By RANDOLPH E. SCHMID, Associated Press Writer
The effect of greenhouse gases on the Earth's atmosphere has increased
20 percent since 1990, a new government index says.
The Annual Greenhouse Gas Index was released Tuesday by the Climate
Monitoring and Diagnostics Laboratory in Boulder, Colo.
Greenhouse gases such as carbon dioxide accumulate in the atmosphere
as a result of industrial and other processes. They can help trap
solar heat, somewhat like a greenhouse, resulting in a gradual warming
of the Earth's atmosphere.
The Earth's average temperature increased about 1 degree Fahrenheit
during the 20th century. The Intergovernmental Panel on Climate Change
warns that continuing increases could have serious effects on crops,
glaciers, the spread of disease, rising sea levels and other changes.
In its new analysis the laboratory, a branch of the National Oceanic
and Atmospheric Administration, compares the amounts of carbon
dioxide, methane, nitrous oxide and chlorofluorocarbons in the
air. Those gases have been sampled for many years.
The index was set to a reading of 1 as of 1990 and the lab said it is
currently 1.20, indicating an increase of 20 percent.
"The AGGI will serve as a gauge of success or failure of future
efforts to curb carbon dioxide and other greenhouse gas increases in
the atmosphere both by natural and human-engineered processes," said
David Hofmann, CMDL director.
The index is expected to be updated each April.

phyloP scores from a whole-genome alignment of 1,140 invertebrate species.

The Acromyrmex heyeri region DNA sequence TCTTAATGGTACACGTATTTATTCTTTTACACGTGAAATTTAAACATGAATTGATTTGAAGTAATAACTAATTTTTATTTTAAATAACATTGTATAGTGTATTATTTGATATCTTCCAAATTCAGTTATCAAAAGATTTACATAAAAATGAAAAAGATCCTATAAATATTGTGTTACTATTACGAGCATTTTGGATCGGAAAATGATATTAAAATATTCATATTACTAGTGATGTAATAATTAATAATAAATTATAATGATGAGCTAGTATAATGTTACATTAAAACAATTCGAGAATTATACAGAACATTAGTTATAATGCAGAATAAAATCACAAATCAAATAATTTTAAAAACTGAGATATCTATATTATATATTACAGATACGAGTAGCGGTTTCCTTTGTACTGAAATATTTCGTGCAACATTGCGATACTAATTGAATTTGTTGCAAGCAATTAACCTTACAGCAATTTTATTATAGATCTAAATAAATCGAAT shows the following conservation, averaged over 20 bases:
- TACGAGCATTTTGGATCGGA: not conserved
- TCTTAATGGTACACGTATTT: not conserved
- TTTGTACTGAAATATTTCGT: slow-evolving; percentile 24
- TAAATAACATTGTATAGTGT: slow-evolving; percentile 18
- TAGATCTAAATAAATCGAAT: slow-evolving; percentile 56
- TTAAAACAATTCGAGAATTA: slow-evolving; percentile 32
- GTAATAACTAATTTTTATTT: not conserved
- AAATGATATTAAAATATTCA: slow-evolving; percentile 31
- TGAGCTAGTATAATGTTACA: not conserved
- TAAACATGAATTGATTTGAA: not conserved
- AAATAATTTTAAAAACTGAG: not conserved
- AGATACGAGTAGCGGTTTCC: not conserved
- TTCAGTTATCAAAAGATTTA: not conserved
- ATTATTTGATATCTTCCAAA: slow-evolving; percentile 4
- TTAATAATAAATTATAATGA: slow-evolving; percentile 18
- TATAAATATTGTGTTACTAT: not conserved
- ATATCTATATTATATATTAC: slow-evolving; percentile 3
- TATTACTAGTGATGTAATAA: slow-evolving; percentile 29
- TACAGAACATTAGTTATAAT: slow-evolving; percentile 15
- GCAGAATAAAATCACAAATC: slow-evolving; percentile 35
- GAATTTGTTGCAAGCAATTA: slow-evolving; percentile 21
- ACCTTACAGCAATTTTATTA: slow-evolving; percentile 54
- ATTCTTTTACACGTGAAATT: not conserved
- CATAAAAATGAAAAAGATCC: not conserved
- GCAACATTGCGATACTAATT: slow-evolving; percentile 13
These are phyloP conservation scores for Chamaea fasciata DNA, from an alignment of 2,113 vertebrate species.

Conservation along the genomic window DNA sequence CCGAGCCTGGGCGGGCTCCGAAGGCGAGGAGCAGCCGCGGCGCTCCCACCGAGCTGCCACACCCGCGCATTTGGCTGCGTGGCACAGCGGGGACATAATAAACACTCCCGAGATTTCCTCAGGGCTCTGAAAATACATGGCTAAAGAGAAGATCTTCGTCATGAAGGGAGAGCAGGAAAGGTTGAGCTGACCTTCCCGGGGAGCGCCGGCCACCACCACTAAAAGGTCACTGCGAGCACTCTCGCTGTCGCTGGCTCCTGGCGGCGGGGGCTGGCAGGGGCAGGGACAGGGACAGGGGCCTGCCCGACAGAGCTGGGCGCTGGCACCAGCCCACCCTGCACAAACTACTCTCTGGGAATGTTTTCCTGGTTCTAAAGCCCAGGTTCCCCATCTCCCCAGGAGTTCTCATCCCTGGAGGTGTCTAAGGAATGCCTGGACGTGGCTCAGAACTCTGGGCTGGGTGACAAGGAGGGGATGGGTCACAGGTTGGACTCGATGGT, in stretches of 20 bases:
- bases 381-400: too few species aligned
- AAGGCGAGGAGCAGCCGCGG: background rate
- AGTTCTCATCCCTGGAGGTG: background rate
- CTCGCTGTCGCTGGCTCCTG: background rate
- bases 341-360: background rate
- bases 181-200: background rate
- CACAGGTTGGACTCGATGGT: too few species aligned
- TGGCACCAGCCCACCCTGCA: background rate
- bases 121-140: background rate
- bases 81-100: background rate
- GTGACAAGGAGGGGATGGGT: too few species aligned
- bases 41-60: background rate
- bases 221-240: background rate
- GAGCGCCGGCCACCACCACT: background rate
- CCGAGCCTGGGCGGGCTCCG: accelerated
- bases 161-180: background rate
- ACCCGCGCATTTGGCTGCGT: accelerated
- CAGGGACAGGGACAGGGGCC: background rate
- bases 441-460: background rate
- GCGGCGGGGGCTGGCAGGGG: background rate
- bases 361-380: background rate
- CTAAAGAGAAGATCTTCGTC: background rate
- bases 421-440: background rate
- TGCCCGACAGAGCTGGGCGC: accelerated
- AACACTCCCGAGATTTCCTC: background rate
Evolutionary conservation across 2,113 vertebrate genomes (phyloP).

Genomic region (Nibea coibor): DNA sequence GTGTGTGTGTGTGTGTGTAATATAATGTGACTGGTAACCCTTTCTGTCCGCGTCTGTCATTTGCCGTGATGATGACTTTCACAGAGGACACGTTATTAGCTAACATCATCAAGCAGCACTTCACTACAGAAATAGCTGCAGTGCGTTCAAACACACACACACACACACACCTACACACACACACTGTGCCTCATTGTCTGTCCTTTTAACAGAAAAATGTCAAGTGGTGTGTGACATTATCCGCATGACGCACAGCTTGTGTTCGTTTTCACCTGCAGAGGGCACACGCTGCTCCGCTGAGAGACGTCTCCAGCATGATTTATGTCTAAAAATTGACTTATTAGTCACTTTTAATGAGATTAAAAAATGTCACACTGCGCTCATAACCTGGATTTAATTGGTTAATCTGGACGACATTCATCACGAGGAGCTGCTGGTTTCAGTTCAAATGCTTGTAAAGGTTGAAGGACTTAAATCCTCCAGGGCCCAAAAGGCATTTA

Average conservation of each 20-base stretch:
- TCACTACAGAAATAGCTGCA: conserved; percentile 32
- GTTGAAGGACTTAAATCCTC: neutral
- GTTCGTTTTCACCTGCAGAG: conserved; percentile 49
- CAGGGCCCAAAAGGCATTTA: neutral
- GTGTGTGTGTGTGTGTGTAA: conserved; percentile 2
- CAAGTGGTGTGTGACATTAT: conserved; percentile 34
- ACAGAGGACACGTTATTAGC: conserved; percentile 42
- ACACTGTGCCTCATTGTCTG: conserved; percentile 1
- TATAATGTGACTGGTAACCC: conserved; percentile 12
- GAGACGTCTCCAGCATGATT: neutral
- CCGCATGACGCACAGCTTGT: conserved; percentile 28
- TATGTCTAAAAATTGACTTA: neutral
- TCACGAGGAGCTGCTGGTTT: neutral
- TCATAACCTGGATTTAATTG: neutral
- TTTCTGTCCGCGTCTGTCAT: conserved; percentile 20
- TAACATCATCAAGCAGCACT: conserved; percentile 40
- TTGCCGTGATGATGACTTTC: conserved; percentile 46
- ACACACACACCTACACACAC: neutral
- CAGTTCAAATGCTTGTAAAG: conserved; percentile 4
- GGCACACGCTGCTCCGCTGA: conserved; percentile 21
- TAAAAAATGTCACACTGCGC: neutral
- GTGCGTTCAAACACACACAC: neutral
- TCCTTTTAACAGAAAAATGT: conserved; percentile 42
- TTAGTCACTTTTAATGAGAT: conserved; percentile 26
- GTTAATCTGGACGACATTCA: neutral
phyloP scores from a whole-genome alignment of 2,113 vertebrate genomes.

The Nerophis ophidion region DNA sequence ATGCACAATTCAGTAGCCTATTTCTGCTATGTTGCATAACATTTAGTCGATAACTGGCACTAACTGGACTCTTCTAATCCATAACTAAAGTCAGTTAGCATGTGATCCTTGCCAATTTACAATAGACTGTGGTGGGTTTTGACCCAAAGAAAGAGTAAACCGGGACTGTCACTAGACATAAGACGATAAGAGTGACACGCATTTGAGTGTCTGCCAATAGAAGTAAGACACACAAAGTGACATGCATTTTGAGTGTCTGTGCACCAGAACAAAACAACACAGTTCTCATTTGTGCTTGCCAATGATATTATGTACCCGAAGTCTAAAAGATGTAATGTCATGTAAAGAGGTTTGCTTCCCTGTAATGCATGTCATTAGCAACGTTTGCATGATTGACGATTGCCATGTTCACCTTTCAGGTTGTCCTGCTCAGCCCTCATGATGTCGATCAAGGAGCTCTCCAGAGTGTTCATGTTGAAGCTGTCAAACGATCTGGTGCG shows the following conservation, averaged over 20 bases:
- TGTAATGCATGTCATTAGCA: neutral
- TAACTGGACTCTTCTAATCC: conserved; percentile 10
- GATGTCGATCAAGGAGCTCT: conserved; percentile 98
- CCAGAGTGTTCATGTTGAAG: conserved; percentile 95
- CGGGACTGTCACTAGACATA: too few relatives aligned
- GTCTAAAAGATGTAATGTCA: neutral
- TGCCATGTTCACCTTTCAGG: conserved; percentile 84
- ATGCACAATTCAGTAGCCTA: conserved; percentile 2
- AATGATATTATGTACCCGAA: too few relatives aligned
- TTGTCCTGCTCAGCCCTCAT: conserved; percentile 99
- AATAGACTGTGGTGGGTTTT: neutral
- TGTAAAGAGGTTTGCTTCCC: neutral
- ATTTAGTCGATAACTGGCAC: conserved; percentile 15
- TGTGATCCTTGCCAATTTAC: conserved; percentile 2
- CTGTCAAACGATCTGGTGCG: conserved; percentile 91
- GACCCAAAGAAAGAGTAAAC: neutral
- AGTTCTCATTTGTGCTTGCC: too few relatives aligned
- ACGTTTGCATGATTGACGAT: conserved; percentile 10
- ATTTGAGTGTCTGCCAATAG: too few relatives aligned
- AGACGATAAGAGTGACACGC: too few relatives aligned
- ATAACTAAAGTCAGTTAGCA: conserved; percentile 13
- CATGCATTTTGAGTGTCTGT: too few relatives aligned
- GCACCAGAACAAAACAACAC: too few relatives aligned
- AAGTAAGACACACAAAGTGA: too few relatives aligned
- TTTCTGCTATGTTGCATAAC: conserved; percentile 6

"This index provides us with a valuable benchmark for tracking the
composition of the atmosphere as we seek to better understand the
dynamics of Earth's climate," said NOAA Administrator Conrad
C. Lautenbacher, Jr.
In the current reading, for every million air molecules there are
about 375 carbon dioxide molecules, two are methane and less than one
is a nitrous oxide molecule. The CFC's make up less than one molecule
in a billion in the atmosphere but play a role in regulating Earth's
climate and are a key factor in the depletion of the protective ozone
layer, NOAA researchers say.
The gases produce an effect known as radiative forcing. It is a shift
in the balance between solar radiation coming into the atmosphere and
Earth's radiation going out. Radiative forcing, as measured by the
index, is calculated from the atmospheric concentration of each
contributing gas and the per-molecule climate forcing of each gas.
The lab said most of the increase measured since 1990 is due to carbon
dioxide, which now accounts for about 62 percent of the radiative
forcing by all long-lived greenhouse gases.
NOAA said the 1990 baseline was chosen because greenhouse gas
emissions targeted by the international Kyoto Protocol also are
indexed to 1990. Although many/most countries have agreed to be
bound by the standards outlined in the international Kyoto
Protocol, United States president George Bush has repudiated it,
and refused to participate.
On the Net:
NOAA Climate Monitoring and Diagnostics Lab: http://www.cmdl.noaa.gov
Copyright 2005 The Associated Press.
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